The Offender with Mental Retardation

DOI10.1177/003288558606600103
Date01 April 1986
Published date01 April 1986
Subject MatterArticles
3
The
Offender
with
Mental
Retardation
Miles
Santamour*
*The
author
has
been
a
specialist
in
the
field
of
mental
retardation
in
criminal
and
juvenile
justice
for
the
past
20
years.
His
books
in-
clude
The
Retarded
Offender
(with
P.
Watson),
New
York,
Praeger,
1982,
and
The
Mentally
Reta
rded
Offender
and
Corrections
(with
B.
West),
Washington,
D.
C.,
Law
Enforcement
Assistance
Administra-
tion,
1977.
Formerly
with
the
President’s
Committee
on
Mental
Retar-
dation,
he
is
now
a
consultant
in
mental
health
and
mental
retarda-
tion.
This
paper
will
be
part
of
a
soon-to-be
revised
edition
of
Changing
Patterns
in
Residential
Services,
published
by
the
President’s
Com-
mittee
on
Mental
Retardation.
A
new
ripple
of
concern
is
shaking
to
consciousness
the
injus-
tices
dealt
to
the
offender
who
is
mentally
retarded,
and
attention
is
once
again
beginning
to
focus
on
this
area
of
need.
In
part,
this
renewed
concern
is
the
result
of
the
recognition
given
to
these
offenders
by
the
President’s
Committee
on
Mental
Retardation,
the
National
Institute
of
Corrections,
the
American
Correctional
Association,
and
the
Association
for
Retarded
Citizens
U.S.A.
Litigation
such
as
the
Riciz
v.
Estelle
(1980)
case
and
legis-
lation
in
California
and
Tennessee,
which
protects
offenders
with
mental
retardation,
have
also
focused
attention
on
this
long-neglect-
ed
area
of
need.
The
American
Bar
Association
(1983)
has
recently
developed
standards
for
criminal
justice
which
cite
specific
stand-
ards
for
assisting
defendants
and
convicted
offenders
who
are
mentally
retarded.
Still
more
recently,
Madeleine
Will,
assistant
secretary
of
the
U.S.
Department
of
Education,
Special
Education
and
Rehabilitation
Services,
has taken
steps
to
safeguard
the
educational
rights
of
handicapped
inmates.
In
the
fall
of
1985,
she
held
a
conference
of
advisors
to
assist
her
in
determining
what
steps
to
take
in
implementing
regulations
relating
to
the
educa-
tional
rights
of
handicapped
inmates
in
criminal
and
juvenile
justice
institutions.
The
California
Board
of
Correction’s
Revision
Committee
has
also
accomplished
an
historic
first
in
the
annals
of
criminal
justice.
California
is
the
first
state
in
the
nation
to
set
standards
requiring
local
and
county
detention
facilities
to
identify
inmates
who
are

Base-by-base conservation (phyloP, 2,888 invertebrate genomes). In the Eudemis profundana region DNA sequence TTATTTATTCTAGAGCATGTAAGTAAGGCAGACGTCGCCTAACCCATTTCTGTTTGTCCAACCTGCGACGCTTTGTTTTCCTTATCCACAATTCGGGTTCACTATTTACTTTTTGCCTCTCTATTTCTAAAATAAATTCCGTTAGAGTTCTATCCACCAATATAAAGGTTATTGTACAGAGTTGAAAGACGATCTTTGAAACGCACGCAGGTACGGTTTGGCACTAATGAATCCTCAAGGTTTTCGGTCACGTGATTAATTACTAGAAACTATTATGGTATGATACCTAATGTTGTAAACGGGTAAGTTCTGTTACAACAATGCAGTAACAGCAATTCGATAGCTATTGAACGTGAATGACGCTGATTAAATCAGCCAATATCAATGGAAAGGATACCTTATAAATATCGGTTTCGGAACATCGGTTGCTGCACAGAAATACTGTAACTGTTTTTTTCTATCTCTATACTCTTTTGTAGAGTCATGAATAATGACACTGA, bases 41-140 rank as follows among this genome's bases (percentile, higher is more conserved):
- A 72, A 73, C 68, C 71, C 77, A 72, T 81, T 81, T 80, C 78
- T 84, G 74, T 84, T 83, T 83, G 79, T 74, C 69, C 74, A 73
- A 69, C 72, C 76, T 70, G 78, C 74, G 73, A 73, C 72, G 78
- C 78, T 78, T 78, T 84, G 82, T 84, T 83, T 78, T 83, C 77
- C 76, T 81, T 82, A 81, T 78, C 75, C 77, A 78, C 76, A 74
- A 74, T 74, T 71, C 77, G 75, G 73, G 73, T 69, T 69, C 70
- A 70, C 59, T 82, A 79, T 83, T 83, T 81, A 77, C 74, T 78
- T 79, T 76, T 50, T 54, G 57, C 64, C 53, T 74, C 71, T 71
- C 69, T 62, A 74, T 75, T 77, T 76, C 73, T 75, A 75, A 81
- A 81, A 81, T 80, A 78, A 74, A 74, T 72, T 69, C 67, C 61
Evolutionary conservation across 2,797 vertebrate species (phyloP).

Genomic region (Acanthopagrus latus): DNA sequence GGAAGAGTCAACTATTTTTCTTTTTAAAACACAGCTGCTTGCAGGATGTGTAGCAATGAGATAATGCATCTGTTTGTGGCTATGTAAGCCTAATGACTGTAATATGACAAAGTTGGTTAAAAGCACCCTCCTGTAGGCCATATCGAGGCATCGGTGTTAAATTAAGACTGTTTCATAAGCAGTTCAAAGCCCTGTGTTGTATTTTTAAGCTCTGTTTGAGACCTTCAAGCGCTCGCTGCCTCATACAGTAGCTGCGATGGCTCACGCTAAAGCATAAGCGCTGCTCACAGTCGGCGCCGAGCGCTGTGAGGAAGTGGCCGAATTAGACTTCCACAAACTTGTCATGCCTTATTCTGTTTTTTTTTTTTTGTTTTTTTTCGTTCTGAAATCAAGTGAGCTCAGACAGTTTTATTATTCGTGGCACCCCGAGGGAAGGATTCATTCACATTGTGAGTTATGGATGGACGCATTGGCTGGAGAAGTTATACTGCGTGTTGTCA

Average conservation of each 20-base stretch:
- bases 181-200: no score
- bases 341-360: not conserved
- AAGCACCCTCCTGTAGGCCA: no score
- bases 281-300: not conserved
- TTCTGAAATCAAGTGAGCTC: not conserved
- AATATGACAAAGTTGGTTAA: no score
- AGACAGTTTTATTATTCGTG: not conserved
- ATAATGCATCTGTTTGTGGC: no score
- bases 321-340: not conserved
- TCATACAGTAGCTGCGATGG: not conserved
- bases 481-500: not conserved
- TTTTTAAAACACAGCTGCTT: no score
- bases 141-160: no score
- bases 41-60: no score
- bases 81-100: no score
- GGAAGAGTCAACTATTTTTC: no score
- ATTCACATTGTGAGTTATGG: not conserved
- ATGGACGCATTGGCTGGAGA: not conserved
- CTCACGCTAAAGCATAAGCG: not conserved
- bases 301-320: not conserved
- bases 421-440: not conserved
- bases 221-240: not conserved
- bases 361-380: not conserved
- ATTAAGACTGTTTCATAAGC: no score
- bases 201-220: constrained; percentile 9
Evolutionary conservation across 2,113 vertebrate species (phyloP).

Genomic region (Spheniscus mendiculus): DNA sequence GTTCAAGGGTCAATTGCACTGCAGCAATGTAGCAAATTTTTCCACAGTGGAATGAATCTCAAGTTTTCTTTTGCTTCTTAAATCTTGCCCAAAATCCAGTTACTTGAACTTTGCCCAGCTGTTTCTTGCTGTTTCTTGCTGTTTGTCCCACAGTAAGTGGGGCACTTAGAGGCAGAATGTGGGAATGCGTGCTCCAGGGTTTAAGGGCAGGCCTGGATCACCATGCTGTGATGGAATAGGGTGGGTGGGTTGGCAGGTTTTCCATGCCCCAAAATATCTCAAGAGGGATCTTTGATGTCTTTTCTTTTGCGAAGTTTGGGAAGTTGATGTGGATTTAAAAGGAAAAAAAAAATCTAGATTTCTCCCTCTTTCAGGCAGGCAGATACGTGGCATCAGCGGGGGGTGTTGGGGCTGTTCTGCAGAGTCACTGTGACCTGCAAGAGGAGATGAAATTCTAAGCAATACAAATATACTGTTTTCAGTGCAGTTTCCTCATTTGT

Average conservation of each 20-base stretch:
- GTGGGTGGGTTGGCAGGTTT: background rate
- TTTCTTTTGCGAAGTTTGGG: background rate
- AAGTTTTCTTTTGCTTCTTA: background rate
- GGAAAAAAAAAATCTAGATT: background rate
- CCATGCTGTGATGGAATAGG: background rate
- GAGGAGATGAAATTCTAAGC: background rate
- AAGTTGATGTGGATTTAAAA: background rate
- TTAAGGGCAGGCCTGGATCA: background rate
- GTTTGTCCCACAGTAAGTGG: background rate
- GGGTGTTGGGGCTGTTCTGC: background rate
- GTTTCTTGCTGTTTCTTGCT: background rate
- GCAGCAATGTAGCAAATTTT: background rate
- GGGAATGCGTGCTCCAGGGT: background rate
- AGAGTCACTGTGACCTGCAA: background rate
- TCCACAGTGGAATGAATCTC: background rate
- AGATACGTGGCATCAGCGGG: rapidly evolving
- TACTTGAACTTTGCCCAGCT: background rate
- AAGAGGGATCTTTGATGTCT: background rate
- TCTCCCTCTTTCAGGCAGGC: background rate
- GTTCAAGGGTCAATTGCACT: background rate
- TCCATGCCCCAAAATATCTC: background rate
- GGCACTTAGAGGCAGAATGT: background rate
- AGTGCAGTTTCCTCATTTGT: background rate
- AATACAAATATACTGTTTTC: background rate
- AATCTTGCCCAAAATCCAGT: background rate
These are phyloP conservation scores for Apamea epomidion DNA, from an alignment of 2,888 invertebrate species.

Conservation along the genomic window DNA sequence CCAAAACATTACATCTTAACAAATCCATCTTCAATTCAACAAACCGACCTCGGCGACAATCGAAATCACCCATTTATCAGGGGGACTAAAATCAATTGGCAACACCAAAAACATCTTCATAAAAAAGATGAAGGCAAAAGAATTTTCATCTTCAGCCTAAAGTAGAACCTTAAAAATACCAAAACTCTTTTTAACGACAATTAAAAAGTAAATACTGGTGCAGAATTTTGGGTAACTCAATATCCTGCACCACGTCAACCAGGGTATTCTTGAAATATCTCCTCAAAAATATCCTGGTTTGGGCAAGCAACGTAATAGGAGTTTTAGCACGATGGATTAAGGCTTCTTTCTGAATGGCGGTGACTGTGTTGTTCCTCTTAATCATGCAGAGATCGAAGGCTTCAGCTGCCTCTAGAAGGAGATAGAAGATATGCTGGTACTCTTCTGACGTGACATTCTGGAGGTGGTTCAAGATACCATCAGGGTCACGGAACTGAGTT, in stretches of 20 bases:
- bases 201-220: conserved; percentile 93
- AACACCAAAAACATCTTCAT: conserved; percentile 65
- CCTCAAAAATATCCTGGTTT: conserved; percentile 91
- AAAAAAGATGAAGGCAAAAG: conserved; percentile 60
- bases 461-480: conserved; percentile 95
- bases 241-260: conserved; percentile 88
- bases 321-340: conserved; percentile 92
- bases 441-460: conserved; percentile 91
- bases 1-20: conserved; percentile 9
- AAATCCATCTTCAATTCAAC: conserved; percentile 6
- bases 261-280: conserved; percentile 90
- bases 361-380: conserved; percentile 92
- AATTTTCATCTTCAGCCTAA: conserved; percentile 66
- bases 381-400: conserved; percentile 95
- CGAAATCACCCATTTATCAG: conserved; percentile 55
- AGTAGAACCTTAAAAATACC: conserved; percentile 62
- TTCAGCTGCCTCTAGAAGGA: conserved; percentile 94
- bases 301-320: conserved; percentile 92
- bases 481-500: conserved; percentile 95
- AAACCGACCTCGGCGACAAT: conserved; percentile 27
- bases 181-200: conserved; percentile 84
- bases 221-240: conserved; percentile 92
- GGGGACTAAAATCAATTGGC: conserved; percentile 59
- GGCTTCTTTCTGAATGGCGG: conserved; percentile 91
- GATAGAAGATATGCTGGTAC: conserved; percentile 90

mentally
retarded
and
to
provide
them
with
special
handling.
The
standards
have
just
become
effective
this
year.
Also
in
1986,
the
National
Institute
of
Corrections
is
providing
more
than
a
half
million
dollars
for
tax
projects
which
will
improve
conditions
nationwide
for
these
same
inmates.
4
Numerous
local
and
state
forums and
three
national
meetings
on
the
subject,
together
with
countless
presentations
at
gatherings
attended
by
both
criminal
justice
and
mental
retardation
profes-
sionals,
have
added
support
in
bringing
the
needs
of
the
mentally
retarded
offender
to
the
attention
of
both
fields.
Several
programs
of
exemplary
status
which
serve
offenders
with
mental
retardation
are
in
operation
throughout
the
country.
The
promotion
of
these
programs
by
a
variety
of
groups,
by
publications
in
professional
journals,
and
by
the
news
media
have
also
fostered
the
cause.
Despite
all
this
activity,
the
majority
of
the
people
with
mental
retardation
who
encounter
the
criminal
or
juvenile
justice
system
still
suffer
gross
injustices
which
far
exceed
the
injustices
suffered
by
any
other
class
of
offenders.
People
with
mental
retardation
are
more
likely
to
be
arrested,
to
be
convicted,
to
be sentenced
to
prison,
and
to
be
victimized
in
prison.
They
receive
probation
and
parole
far
less
readily
and
far
less
often
than
their
counterparts
in
either
of
the
justice
systems.
Who
are
these
offenders,
what
injustices
do
they
suffer,
and
what
can
be
done
about
it?
These
are
questions
professionals
are
just
recently
beginning
to
ask.
Although
there
is
some
confusion
relative
to
their
numbers
and
some
disagreement
as
to
where
they
should
be
treated,
most
professionals
agree
that
injustices
do
occur,
and
they
agree
on
what
should
be
done
about
it.
,
A
Histoi-y
of the
Problem
The
relationship
between
mental
retardation
and
criminal
behavior
has
historically
been
a
subject
of
great
debate,
beginning
with
efforts
by
early
researchers
to
demonstrate
that
retardation
predisposes
a
person
to
commit
criminal
acts.
Between
1890
and
1920,
theorists
tried
to
link
retardation
with
criminality,
poverty,
insanity,
and
general
moral
and
physical
degeneration.
Their
explanations
of
these
various
phenomena
looked
no
further
than
the
individual
as
the
source
of
the
problem;
they
often
blamed
the
victim
rather
than
larger
societal factors.
During
this
period,
Goddard
(1916)
went
so
far
as
to
assert
that
the
number
of
crim-
inals
falling
into
the
mentally
retarded
range
was
close
to
100
percent.
During
the
years
1921
to
1960,
the
debate
shifted
to
include
the
consideration
of
social
factors
operating
within
the
environ-
ment.
Theorists
questioned
whether
retardation
predisposed
any-
one
to
commit
criminal
acts.
The
focus
of
blame
shifted
from
the
individual
to
the
family
unit,
and
such
factors
as
the
impact
of
poverty,
poor
education,
and
suspect
or
nonexistent
health
care
were
stressed
(Jenkins,
1935:291-307).

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